W3C home > Mailing lists > Public > www-style@w3.org > February 2016

issues with font-display

From: John Daggett <jdaggett@mozilla.com>
Date: Mon, 1 Feb 2016 13:34:01 +0900
Message-ID: <CALYZoVPP9yLLq_K3gAzP0tW2_JfLV819aiRhZsx2OrHveLJBiw@mail.gmail.com>
To: www-style <www-style@w3.org>
Support for 'font-display' behind a pref recently landed in Firefox [1].
Based on that experience I see a couple issues.

The first is that font loading behavior is not explicitly defined for the
'fallback' and 'optional' values after the timeout expires. In either of
these cases, if the timeout expires the webfont must not be shown.
Regarding whether the load is aborted or continued, Tab's spec says [2]:

  "If the font is not retrieved before the two durations expire, the
   user agent may choose to abort the font download, or download it
   with a very low priority. If the user agent believes it would be
   useful for the user, it may avoid even starting the font download, and
   proceed immediately to using a fallback font."

For 'optional', the Chrome implementation simply checks the cache to see if
the resource has already been downloaded. No network request for the font
resource is initiated. This means that if a given font resource is always
defined with 'optional' for a given site, it will *never* be used on that
site, since there is nothing that initiates and completes the font fetch.
Chrome will only load the font when a user happened to land on a page that
used the same font resource without 'optional' specified. One could imagine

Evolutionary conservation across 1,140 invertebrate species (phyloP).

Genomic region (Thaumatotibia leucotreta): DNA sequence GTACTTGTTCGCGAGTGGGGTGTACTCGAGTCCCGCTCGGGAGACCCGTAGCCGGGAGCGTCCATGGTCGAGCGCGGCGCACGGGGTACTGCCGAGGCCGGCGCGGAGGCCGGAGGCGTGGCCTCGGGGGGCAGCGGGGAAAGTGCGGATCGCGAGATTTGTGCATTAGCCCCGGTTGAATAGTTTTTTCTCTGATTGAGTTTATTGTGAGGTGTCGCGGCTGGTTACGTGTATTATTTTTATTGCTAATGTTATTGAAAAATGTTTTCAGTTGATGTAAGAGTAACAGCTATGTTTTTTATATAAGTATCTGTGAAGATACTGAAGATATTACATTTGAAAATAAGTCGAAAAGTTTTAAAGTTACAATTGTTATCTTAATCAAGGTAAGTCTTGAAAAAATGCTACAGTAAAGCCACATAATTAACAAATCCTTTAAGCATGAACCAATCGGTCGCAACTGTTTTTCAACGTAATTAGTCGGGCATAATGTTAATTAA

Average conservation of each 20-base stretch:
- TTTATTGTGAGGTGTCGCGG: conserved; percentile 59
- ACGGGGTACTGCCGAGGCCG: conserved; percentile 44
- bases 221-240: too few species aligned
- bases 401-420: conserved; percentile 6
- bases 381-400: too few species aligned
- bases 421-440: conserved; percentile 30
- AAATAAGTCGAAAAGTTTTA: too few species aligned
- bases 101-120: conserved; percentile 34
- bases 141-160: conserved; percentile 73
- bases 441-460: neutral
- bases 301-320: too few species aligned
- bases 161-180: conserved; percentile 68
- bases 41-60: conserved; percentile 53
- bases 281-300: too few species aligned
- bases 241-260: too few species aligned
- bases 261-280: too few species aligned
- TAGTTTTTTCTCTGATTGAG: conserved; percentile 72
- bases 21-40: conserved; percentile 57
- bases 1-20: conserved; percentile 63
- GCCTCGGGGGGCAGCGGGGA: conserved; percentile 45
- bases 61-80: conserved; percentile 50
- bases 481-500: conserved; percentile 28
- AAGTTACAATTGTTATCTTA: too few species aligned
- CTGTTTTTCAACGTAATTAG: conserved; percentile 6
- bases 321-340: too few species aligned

this happening with Open Sans from the Google Web Fonts site but not much

The Firefox implementation lets the load run after the timeout so that the
next time a page uses that resource it will be used. This might be a closer
match for what authors want.

The issue here is whether leaving this loosely defined is a good thing. It
might be better to require one behavior or another, since this decision
will affect whether fonts are displayed or not on subsequent page views.

The other issue with 'font-display' is that it's now defined per font
resource, rather than per font family, so the 'fallback' and 'optional'
values have the potential to produce a ransom note effect where one face of
a family is loaded but another one is not, depending upon font resource
load timing.

For example, if webfonts on a page use 'fallback' and the same font family
is used for headings and body text, the bold face may download in time but
the regular face may time out. Body text would appear in the fallback
family but <strong> elements within the body text would appear in the bold
face of the webfont.

Rather than define an @font-face rule descriptor for font-display, it might
be better to define a new @-rule like @font-feature-values that associates
a value with a given set of families to avoid the ransom note effect:

  @bikeshed-me <font-family-name-list> {
    font-display: optional;


John Daggett

[1] font-display in Firefox

Available in Firefox 46+. To enable, set the
'layout.css.font-display.enabled' pref in about:config to true.

[2] 'optional' description in Tab's spec

Received on Monday, 1 February 2016 04:34:32 UTC

This archive was generated by hypermail 2.4.0 : Friday, 25 March 2022 10:09:00 UTC